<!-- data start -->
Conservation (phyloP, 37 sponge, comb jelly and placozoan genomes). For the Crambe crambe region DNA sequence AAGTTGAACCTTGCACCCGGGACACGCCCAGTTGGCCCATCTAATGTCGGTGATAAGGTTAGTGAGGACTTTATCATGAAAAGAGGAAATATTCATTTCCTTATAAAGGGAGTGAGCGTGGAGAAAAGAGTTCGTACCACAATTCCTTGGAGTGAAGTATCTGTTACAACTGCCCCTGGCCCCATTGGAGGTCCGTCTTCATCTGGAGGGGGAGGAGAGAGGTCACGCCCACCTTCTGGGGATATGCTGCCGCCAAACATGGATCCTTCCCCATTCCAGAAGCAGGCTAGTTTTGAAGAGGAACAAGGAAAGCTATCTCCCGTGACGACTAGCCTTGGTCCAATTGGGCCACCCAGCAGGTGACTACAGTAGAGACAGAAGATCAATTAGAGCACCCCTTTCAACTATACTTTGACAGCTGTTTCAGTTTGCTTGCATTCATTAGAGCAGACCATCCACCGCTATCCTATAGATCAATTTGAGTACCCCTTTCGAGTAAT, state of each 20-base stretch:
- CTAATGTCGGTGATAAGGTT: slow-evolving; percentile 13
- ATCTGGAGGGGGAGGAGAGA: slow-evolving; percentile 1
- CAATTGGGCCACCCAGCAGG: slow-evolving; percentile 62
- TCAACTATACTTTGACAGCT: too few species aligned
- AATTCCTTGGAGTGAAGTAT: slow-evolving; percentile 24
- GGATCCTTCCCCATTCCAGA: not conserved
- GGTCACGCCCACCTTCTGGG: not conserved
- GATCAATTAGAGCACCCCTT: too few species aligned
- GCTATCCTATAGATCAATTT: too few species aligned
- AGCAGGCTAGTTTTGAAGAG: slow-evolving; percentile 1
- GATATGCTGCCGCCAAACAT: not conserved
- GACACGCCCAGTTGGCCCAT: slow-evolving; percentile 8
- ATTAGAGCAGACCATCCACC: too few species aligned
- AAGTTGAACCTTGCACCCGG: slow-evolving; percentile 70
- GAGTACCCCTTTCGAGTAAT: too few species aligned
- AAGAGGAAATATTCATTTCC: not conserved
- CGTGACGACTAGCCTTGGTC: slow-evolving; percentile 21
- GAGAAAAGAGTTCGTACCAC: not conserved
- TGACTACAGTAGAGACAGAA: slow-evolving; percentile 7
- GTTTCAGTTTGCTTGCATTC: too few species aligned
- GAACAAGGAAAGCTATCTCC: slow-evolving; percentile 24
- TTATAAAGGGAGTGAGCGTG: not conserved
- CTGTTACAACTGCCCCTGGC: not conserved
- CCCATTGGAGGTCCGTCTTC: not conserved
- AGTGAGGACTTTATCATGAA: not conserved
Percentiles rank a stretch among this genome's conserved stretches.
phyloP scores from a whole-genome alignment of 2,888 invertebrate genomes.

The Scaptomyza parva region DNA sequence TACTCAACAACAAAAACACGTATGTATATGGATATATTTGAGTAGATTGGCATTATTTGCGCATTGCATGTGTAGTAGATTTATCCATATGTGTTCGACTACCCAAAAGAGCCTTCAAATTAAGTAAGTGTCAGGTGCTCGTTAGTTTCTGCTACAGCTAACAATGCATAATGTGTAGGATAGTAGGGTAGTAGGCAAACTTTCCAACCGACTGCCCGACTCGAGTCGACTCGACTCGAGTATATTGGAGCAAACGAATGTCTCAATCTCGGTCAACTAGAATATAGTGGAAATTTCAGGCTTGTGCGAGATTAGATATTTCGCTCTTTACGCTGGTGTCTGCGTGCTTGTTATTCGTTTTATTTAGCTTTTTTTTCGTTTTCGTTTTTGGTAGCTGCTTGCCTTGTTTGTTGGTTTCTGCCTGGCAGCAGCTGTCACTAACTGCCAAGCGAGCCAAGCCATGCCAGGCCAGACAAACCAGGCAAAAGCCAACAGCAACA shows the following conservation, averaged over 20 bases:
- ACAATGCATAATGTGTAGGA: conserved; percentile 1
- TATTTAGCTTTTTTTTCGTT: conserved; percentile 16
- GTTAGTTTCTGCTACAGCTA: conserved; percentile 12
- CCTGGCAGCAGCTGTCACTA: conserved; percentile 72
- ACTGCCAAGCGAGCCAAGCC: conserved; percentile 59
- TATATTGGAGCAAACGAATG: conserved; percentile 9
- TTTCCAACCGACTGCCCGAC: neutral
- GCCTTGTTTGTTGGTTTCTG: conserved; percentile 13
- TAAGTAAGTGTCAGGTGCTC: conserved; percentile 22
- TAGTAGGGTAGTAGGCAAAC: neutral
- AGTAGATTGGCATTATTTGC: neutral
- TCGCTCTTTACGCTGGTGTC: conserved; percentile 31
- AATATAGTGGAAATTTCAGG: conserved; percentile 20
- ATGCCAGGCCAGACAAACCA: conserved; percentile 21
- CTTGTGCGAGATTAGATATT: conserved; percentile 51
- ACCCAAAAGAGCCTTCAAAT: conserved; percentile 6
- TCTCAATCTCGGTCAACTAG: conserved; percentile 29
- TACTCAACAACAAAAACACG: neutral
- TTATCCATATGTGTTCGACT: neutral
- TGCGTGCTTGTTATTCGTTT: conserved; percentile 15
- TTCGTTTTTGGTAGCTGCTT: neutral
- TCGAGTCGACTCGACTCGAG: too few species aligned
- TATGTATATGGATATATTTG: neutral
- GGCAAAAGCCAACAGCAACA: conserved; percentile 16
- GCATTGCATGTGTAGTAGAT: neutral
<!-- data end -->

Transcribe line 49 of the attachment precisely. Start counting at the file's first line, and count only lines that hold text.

- TGCGTGCTTGTTATTCGTTT: conserved; percentile 15